Sunday, September 28, 2014

But Wait . . . I’m Still an Astronomer

It’s been a few weeks since my last blog post; I am back in Chile, and there is a lot to discuss. But I’ll save you from the majority of it.

In September, I spent two weeks visiting Yale, which is a great place for astronomy. The department there is a good size, and there are always events to attend - talks, journal clubs, student/post-doc workshops, etc. This is pretty different from my previous experience at universities that had smaller departments. There is just a better sense of community once you get a department beyond some critical size.

The department also has a very positive attitude in regards to the academic culture. For me, the attitude of the community makes a world of difference. When I was a first-year graduate student I was surrounded by a lot of negativity. That continued into my second, and third year. It has taken me a very long time to work out of that. Having a more positive attitude about academia and astronomy gives me more motivation to keep working on things. It's a feeling I get when I attend astronomy meetings/conferences. And I’m pleased to report that I’m working on revising a paper that, hopefully, will get accepted for publication soon.

Also in the past month, I’ve had an undergraduate from UdeC emailing me requesting to work with me. I was hesitant at first, because I haven’t been sure where I would be in the near future. I decided to give him some reading, and now I am actually excited about giving him a project. We met in-person last week, and he said he wanted to work on some data. I think I have a mental sketch of a decent undergraduate project where he will get some experience and learn something useful. But now that I’ve taken him on as a student, it means more work and responsibility for me. This is all a good thing, because it means I continue to progress in my career.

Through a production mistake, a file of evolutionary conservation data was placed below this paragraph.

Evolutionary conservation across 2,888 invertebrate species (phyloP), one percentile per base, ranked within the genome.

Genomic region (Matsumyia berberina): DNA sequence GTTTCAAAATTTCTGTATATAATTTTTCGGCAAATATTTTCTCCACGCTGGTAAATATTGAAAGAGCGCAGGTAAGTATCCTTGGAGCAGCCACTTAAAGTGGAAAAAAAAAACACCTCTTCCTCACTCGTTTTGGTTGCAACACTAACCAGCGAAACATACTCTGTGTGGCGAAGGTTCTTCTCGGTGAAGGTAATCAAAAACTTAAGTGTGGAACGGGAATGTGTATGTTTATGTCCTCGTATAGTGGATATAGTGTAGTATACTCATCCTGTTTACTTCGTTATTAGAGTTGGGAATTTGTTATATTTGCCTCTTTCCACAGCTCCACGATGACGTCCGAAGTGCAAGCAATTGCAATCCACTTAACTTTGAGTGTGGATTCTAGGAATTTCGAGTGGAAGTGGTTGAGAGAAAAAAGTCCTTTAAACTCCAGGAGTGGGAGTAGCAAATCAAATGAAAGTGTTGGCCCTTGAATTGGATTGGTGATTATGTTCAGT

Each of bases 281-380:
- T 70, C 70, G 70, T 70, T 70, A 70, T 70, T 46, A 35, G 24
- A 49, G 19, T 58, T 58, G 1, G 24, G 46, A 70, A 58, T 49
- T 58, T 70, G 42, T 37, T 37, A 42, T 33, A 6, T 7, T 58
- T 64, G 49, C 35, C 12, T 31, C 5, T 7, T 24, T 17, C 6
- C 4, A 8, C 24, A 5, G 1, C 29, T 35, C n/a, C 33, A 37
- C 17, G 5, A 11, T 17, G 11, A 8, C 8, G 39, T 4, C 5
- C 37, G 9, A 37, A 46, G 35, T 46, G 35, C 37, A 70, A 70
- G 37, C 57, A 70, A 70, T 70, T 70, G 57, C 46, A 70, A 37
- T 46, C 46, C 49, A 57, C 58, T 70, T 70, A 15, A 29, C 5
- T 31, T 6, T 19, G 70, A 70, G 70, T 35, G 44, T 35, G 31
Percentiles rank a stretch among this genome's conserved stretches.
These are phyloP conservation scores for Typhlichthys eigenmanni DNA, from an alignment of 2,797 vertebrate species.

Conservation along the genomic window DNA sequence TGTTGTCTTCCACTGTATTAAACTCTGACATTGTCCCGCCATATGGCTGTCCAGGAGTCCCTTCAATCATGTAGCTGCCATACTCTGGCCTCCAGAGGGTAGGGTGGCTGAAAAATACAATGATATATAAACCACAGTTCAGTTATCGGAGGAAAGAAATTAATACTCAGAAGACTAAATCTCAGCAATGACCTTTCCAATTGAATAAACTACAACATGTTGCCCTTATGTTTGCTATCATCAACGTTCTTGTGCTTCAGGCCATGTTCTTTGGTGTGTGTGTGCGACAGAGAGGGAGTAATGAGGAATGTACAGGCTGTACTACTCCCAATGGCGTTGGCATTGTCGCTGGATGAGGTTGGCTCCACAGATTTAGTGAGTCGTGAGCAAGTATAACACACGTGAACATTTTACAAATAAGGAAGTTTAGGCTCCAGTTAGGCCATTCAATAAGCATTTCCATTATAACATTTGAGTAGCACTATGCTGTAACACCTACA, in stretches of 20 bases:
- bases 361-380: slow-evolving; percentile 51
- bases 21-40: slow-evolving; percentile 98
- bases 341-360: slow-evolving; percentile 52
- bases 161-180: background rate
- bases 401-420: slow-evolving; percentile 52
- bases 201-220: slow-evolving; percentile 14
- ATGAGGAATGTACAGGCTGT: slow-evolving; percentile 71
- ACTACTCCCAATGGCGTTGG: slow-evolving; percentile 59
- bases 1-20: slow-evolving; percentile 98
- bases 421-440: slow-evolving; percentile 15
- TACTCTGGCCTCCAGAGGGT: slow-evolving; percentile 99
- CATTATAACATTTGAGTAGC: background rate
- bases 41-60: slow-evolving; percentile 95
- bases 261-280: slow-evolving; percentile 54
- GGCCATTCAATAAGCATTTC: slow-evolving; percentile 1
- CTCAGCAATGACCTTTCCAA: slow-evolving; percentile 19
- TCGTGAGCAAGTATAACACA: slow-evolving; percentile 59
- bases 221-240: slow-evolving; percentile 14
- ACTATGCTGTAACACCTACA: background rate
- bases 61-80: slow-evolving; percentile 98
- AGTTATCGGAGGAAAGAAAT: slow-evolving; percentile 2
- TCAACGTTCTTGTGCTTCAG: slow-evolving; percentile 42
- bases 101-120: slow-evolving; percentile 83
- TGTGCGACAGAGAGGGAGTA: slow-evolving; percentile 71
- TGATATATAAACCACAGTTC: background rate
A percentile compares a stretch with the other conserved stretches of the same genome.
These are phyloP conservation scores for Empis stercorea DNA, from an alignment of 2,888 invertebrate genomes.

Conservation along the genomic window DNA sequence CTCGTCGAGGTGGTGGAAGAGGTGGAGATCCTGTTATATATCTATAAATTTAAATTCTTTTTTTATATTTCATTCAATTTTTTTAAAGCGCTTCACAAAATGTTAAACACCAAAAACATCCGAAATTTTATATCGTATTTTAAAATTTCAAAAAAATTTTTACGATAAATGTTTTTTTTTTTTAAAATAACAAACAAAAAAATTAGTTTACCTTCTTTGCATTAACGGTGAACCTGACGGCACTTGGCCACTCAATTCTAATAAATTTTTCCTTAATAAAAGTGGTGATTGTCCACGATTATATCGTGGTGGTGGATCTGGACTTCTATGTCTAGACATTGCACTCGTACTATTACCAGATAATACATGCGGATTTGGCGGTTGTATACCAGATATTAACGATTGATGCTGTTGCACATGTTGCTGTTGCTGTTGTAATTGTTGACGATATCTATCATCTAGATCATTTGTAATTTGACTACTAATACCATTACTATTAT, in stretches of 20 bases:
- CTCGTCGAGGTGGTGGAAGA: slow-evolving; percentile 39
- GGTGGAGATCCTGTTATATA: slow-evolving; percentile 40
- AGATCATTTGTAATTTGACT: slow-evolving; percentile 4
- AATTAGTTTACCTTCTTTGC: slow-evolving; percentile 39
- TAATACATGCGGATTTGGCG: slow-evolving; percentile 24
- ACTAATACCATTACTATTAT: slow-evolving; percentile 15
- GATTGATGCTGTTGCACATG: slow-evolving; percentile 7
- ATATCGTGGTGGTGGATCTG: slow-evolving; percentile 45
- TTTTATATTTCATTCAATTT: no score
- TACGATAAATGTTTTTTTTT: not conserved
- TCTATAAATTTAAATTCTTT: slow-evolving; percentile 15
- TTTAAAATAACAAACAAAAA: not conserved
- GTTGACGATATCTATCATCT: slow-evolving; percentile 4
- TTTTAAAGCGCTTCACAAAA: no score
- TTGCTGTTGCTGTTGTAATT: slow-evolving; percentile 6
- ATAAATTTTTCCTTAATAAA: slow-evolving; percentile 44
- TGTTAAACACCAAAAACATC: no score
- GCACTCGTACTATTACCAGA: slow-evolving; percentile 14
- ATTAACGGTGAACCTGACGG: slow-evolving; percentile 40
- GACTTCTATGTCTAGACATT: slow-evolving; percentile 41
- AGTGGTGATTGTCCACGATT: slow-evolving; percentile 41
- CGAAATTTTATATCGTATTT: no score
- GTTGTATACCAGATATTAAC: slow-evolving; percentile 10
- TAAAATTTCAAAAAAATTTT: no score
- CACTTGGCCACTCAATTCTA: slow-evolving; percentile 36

I also had a conversation with my current faculty sponsor. We decided that it might make sense for me to apply to some faculty positions in order to help solve the Two-Body Problem. This is going to be very interesting; I’ve never applied to a faculty position before. After thinking about it for a couple days, I’ve convinced myself that I would make a good candidate, and I hope that my application(s) will reflect that.

For a while I have been pretty conflicted about how and where I might continue in my professional career. But since attending the data science workshop in August (a very positive experience) and since visiting Yale for another two weeks (another positive experience), I am a little less worried about where I may end up. I feel a renewed attitude, and I expect that whatever job/career opportunities arise will be rewarding.

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